Currenex’s business model is similar to MatchbookFX’s in just one respect, and that is that it is not particularly radical.  It matches the neutral third-party role in trades you would associate with equities or derivatives exchanges with a multi-bank platform such as seen in the bond markets with either EuroMTS or TradeWeb.


            The big difference between Currenex and TradeWeb – the main multi-bank electronic platform success story in any product thus far, now accounting for roughly 30% of all trades in US government bonds – is that the banks do not own a stake in it, nor do they sit on the hoard.


            This, says Mirek, solves two big problems. “First it gives tile end users peace of mind that a group of banks wont he in a position to use the data to trade against them.  We are the dragon guarding the castle containing the data.  Second, a lot of smaller banks don’t want the big banks controlling the development of and access to this market.”


            So the banks - there are at least 20 signed up now although no names are being released – act merely as liquidity providers in a reverse auction process.  They are alerted to provide a price when a client on the system wants to make a trade, and have 25 seconds to do so, depending on the complexity of the transaction.  The client then has five seconds to make a decision on which price, if any, to accept.  “The added transparency this brings to the client can bring considerable cost savings,” claims Mirek.  “One client saved anywhere between 3.4 basis points and 6.2hp on major currencies over six months depending on the size of the trade.  Another monitored the pricing relative to Reuters, and FXtrades beat it 80% of the time.”


            One of Currenex's most obvious advantages is that it is already up and running.  There is only one other multi-batik site in operation, and that’s FX Connect, formerly the propri­etary system developed by Boston-based State Street.  But the two, at least as yet, are hardly competitors.  Currenex’s clients are mainly corporates – Intel and Mastercard are fully signed-up users, the latter, according to Mirek, transacting 97% of its volume over FXtrades.  Stare Street’s system, on the other hand, focuses exclusively on the buy-side institutional market, and only opened its doors to other dealers in April, when Deutsche Bank, and then Société Génénale and one other bank that prefers to remain nameless, were invited to come on board.


            Mark Snyder, State Street’s head of foreign exchange, says that they are also in discussion with 15 other financial institutions about using the system, and that FX Connect was always envisioned as a multi-bank.  “This was always the plan, and in 1998 and 1999 there were clients who signed up mainly because they knew we were going to open it up to more counterparties.”  But the real deci­sion-makers were the clients.  “Our mutual clients wanted more banks on it, and some even said that they might not do business with the banks if they didn’t jump on board,” continues Snyder.  “One of the major lessons of the B2B world is that the buyers win.”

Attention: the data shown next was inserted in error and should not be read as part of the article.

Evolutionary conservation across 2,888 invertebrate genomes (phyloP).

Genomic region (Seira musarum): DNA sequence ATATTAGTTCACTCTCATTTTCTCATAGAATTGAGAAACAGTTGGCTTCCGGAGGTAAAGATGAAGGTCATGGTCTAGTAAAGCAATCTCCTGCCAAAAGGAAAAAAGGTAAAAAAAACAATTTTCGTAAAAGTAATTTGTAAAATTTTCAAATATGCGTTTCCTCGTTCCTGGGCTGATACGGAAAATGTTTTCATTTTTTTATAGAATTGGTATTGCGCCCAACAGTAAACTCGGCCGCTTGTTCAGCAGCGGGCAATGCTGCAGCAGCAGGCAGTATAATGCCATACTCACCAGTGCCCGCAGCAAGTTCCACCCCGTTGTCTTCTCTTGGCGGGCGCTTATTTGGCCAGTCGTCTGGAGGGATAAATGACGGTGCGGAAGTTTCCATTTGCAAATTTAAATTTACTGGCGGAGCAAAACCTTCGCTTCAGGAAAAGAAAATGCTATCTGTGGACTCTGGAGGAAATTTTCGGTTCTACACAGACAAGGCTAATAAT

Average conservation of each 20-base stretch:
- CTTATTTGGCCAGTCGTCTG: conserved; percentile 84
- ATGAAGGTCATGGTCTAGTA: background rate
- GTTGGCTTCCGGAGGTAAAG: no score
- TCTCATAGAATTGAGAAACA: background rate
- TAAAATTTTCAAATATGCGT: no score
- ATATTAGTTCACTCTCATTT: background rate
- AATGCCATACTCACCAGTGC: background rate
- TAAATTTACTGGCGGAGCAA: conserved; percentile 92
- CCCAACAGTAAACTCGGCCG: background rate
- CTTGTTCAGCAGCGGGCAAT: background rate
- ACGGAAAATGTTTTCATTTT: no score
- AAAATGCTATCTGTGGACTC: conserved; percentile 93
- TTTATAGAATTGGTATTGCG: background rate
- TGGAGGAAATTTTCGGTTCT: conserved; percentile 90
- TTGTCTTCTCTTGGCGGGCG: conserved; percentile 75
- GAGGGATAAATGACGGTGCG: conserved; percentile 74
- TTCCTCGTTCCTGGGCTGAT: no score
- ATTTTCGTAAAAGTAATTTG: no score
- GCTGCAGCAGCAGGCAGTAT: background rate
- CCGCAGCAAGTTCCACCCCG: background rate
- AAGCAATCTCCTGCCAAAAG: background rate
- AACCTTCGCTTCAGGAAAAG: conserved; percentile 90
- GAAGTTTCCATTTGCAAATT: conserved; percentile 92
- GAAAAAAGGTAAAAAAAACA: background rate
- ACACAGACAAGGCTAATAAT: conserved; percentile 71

For State Street it has been very successful -witness their rise up the Euromoney rankings this year to 44th place up from 44th position in 1999.  “We had 90 clients trading on it last year, and now over 250 buy-side firms are signed top,” says Snyder.  “We have roughly40% of the top 500 institutional investors using the system.”  At present, FX Connect is only available through a private network, “It is internet ready, but clients still prefer a high-speed, reliable closed system.”


            The real competition to Currenex ought in theory at least to be provided as a consequence of an announcement at the start of June.  Seven of the larger forex dealers are banding together to form Fxall.com, namely Bank of America, Credit Suisse First Boston, Goldman Sachs, HSBC, JP Morgan, Morgan Stanley Dean Witter and UBS Warburg.  “We’d all been having bilateral conversations for a year or more on the impact of e-commerce on our industry,” says Paul Kimball, co-head of foreign exchange at Morgan Stanley Dean Witter and chairman of Fxall.com.  “Our clients had all been telling us the same thing: that they wanted to have a multi-bank elec­tronic platform.  It’s a response to client complaints and desires.  Finally, about six weeks before the announcement, we decided to get together as a group to discuss options.”


            That would put the start of the group to discussions at about the time that State Street had opened its platform up to other banks and that Currenex was launching.  It does sound as if it is a defensive move.  The head of foreign exchange at one of the member banks admits that to a degree the banks’ hands had been forced.  “There was a general reluctance to avoid taking this kind of step for as long as possible, in part because we were all concentrating on developing our own internal web sites.  But that allowed some non-bank platforms to develop in our absence.”  And there are those who still question the need for it, although a declining number.  “Clients have been demanding this for some time, and in some cases have been reluctant to sign on to single-dealer platforms to avoid the hassle of having to do 15 different installations of straight through processing,” says Philip Vasan, head of e-commerce for CSFB.  “Deal­ers meanwhile thought the market was so vast that there was plenty of room for stand-alone systems.  That view is changing rapidly.”